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2008年度<英語第2次口述試験の時間帯別問題群と模範解答>

2016年11月11日 12時34分59秒 | ●アーカイブ(第2次口述試験問題)

2008年度<英語第2次口述試験の時間帯別問題群と模範解答>

2006年度から、<通訳案内士試験ガイドガイン>により試験が実施されるようになり、第2次口述試験では、<時間帯別問題群>が用意され、その<問題群>から質問されるようになりました。
下記は、2008年に出題された受験外国語英語の<時間帯別問題群と模範解答>です。

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2008年度<時間帯別問題群と模範解答>
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問題群(1)(9:00〜10:00)

(1)温泉を推薦して欲しい。
I heard there are many hot springs in Japan. Please recommend one of them.
①If you are staying in Tokyo, I would recommend Hakone hot-spring resort. Ha-kone is a popular all-year tourist site because of its many hot-spring resorts, beautiful scenery and comfortable climate. Its easy access from Tokyo, views of Mt. Fuji, and the plentiful facilities in the district also add to its attraction.
②If you are staying in Kyoto or any other place in the Kansai area, I would rec-ommend Arima hot-spring resort in Hyogo Prefecture. Located, quite conven-iently, within the city limits of Kobe, this resort attracts numerous visitors throughout the year. With a history of over 1,000 years, it is said to be one of the three oldest hot-spring resorts in Japan. Although Arima Onsen basically has a modern face today, one can still find several old buildings and some nice temples when strolling through the narrow streets of the town center. Due to its compact size, Arima resort can be explored entirely on foot.
③If you are staying in Kyushu, I would recommend Beppu hot-spring resort in Oi-ta Prefecture. One of the most popular resorts in all of Japan, Beppu provides more than 3,000 sources of hot water not only to the hotels and inns but also to private homes. Beppu has the sea in the foreground and mountains to its rear. This location and the variety of hot mineral springs make it a favorite vacation spot for travelers.

(2)最近地球温暖化が深刻であるが、日本はどうすればよいのか。
These days, global warming is getting more serious. How does it af-fect Japan? What can Japan do to stop global warming?
As with everywhere else on Earth, global warming has been affecting Japan more seriously than before. For example, it has gradually increased torrential rainfalls, decreased agricultural water, changed the flora, and eroded some beaches. More and more people are realizing that global warming is a real threat to our lives. I think we all should start conserving much more energy, and the Japanese government should redouble its efforts to tackle global warming do-mestically, as well as internationally.

(3)明治維新は何故重要か、何をもたらしたか。
I heard the Meiji Restoration was very important in Japanese history.Why was it so important? Tell me how it happened and what changes it brought to Japan?
Japan realized the need to establish a modern state to cope with powerful West-ern countries, once it opened its doors to the world in 1854 after 220 years of na-tional isolation. As a result of strong demands from imperial loyalists of the lower samurai class, the last shogun Tokugawa Yoshinobu stepped down in 1867, and Emperor Meiji came to the throne. Thus, the Meiji Restoration took place in 1868, which included a series of drastic political, economic and cultural changes. Seek-ing to “enrich the nation and strengthen the military,” the new government promoted industrialization and modernization, through abolishing the feudal system and introducing Western culture and political systems.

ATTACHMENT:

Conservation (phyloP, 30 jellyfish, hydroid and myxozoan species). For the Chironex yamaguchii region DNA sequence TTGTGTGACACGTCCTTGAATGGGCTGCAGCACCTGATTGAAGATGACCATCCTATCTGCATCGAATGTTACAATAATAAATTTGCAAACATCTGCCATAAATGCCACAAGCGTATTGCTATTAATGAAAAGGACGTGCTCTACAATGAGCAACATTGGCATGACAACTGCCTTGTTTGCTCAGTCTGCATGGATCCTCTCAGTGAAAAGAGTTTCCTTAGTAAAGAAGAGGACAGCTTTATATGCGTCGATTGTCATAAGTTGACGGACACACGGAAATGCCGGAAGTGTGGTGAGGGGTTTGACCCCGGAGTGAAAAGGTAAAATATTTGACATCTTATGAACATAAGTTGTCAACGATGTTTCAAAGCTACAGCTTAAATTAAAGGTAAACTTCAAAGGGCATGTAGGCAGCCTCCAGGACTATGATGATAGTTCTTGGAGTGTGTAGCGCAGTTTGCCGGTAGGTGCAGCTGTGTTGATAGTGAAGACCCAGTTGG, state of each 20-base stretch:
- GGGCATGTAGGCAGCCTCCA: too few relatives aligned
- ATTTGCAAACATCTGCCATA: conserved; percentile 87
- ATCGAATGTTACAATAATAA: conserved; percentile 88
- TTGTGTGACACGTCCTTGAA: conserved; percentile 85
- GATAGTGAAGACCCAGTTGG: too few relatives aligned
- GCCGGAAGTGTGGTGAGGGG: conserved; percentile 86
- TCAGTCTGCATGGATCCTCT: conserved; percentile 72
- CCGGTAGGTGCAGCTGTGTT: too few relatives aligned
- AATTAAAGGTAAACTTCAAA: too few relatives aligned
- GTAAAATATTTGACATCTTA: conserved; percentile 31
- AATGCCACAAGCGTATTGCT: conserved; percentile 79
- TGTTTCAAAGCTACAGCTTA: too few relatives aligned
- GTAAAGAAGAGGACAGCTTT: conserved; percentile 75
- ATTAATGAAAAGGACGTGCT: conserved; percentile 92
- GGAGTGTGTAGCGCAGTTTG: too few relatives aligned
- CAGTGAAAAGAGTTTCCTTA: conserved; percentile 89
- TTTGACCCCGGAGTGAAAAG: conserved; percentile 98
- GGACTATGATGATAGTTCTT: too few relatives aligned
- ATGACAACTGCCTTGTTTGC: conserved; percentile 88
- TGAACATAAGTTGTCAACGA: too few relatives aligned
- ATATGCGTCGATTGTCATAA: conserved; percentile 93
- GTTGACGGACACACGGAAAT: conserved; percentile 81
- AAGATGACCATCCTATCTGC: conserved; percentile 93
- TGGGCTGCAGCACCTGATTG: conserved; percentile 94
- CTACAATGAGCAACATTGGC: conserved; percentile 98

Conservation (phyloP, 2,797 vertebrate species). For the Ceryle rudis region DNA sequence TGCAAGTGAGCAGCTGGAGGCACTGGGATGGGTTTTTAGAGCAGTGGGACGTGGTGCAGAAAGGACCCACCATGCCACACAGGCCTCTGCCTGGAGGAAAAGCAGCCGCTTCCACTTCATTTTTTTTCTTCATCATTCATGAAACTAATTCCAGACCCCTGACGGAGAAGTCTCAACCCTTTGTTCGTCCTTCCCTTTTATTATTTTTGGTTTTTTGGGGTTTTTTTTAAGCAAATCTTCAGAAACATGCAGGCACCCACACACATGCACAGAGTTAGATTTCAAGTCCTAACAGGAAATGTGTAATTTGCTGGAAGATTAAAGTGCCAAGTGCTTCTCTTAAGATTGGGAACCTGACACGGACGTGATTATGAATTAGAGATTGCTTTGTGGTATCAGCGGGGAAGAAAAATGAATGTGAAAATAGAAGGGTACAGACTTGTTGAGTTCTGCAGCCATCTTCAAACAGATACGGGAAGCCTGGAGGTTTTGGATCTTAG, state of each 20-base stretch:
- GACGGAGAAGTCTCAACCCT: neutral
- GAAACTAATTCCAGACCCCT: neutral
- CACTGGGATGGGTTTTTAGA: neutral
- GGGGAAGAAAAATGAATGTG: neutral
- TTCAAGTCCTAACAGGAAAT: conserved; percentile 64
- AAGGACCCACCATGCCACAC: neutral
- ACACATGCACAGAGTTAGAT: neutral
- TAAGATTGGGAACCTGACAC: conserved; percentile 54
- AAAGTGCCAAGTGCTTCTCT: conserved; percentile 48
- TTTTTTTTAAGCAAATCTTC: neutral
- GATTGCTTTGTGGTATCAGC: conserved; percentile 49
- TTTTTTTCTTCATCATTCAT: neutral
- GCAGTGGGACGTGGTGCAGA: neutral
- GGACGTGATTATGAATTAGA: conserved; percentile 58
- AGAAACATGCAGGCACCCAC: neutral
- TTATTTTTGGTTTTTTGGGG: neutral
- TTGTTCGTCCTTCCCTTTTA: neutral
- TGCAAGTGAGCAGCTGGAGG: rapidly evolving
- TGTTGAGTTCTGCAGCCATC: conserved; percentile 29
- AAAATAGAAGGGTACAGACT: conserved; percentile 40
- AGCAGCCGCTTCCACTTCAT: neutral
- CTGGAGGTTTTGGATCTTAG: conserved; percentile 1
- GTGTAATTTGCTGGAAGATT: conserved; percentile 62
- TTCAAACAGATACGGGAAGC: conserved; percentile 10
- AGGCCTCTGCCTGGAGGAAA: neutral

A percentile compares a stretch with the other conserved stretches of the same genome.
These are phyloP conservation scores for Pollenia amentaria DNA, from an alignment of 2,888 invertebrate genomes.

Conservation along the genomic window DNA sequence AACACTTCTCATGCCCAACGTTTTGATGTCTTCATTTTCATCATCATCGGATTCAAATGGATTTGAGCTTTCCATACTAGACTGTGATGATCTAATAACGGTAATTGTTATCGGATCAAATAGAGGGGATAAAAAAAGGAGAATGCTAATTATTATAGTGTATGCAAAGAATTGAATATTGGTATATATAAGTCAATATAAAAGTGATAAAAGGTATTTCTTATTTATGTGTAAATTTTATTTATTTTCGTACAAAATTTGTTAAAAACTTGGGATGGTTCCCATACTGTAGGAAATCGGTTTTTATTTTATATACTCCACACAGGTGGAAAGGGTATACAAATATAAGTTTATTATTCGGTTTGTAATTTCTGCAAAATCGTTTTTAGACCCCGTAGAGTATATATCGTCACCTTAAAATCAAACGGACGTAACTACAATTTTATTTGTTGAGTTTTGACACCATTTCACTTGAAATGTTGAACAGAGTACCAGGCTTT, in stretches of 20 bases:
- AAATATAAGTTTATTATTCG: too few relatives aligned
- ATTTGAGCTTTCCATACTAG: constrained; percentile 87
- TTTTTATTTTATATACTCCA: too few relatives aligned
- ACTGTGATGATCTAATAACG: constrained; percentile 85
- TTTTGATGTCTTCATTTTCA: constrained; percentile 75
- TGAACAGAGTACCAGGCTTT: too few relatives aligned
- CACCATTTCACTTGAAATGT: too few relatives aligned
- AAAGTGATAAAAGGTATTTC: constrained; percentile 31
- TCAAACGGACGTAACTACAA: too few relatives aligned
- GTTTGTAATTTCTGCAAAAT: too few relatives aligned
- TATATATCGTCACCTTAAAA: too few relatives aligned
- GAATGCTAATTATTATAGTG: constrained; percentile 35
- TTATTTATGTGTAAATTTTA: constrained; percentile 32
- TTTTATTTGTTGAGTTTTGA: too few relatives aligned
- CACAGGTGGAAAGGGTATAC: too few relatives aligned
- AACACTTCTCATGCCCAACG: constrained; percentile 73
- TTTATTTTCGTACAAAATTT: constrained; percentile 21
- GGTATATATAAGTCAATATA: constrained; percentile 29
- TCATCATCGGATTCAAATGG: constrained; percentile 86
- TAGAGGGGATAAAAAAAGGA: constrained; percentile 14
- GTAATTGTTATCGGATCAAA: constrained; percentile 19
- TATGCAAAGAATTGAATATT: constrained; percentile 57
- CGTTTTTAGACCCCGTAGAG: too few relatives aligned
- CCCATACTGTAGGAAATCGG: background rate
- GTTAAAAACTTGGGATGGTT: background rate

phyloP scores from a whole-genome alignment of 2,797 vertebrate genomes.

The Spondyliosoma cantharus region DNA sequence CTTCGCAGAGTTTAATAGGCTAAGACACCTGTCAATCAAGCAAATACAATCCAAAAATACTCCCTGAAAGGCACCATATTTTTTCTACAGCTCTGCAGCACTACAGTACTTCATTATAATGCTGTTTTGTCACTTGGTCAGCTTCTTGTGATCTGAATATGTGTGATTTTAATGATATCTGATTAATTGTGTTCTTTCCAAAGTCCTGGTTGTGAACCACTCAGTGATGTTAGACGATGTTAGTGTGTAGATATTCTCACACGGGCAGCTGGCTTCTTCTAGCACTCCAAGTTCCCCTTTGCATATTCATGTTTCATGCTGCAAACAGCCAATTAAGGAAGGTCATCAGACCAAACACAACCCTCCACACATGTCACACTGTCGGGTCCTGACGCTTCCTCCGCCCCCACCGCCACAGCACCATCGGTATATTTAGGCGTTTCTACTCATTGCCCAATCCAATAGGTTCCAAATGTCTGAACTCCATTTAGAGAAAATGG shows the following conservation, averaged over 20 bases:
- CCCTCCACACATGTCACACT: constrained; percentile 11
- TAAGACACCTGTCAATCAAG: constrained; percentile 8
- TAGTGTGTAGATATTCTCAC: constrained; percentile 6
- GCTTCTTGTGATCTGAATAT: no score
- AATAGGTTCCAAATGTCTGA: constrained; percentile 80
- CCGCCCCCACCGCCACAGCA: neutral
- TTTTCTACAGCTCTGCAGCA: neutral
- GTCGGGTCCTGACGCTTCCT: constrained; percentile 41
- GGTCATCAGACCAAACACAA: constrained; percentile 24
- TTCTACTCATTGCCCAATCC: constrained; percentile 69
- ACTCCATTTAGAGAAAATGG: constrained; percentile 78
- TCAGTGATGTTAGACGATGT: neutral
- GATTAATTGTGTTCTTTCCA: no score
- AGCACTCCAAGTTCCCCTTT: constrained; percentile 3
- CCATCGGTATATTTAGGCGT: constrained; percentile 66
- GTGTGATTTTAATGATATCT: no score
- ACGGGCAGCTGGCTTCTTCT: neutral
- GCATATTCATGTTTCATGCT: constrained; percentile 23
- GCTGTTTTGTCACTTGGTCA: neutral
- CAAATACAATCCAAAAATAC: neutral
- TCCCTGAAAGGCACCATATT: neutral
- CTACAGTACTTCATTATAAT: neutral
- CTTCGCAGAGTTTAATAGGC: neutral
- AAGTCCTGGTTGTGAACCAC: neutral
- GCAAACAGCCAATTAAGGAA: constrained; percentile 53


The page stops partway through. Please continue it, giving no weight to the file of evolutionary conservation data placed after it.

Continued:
(4)相撲取りが塩をまき、しこを踏む理由は何か。
I saw sumo wrestlers throw salt into the ring and stomp their feet before their match. Why do they do that?
Sumo is a time-honored sport, and, historically, it was done as part of a Shinto ritual as well. Purification rites are a vital part of Shinto, and, in Japan, salt is believed to have the sacred power to purify the impure. This is why sumo wres-tlers throw salt into the ring in order to purify their sacred fighting ground be-fore their match. Also, they stomp their feet so that they can ward off or placate evil spirits hidden in the earth of the ring.

(5)大名行列を説明せよ。
I heard that there was “the procession of feudal lords” in the Edo period. Please explain what it was like and what it was for?
During the Edo period, there was a rule of the Tokugawa shogunate called “San-kin-kotai,” or the alternate attendance system. By this rule, daimyo, or feudal lords, were required to reside in alternate years in Edo (now Tokyo) to be in at-tendance of the shogun. A typical daimyo traveled to the capital, with 150 to 300 or more vassals and members of his household, using the main highways. This was called “daimyo-gyoretsu,” or “the procession of feudal lords.” The size of the entourage was an indication of the daimyo's status. The journeys and the overall upkeep of a daimyo's Edo estates consumed a large part of his income, so they fi-nancially weakened the daimyo and thus the Tokugawa shogunate was better able to control them.

(6)あなたの好きなテレビ番組は何か。外国人にお奨めのテレビ番組は何か。
What kinds of TV programs do you like? What TV program would you recommend to foreigners?
Of the wide variety of programs that are popular on Japanese TV, I personally like documentaries the most. But, since most foreign visitors may not understand Japanese, I would recommend they watch samurai dramas. By watching them, they can get a very good idea of what the traditional Japanese lifestyle was like, even if they don't understand the language.

問題群(2)(10:00〜12:00)

(1)鎌倉には何故お寺が多いのか。
Why are there so many Buddhist temples in Kamakura?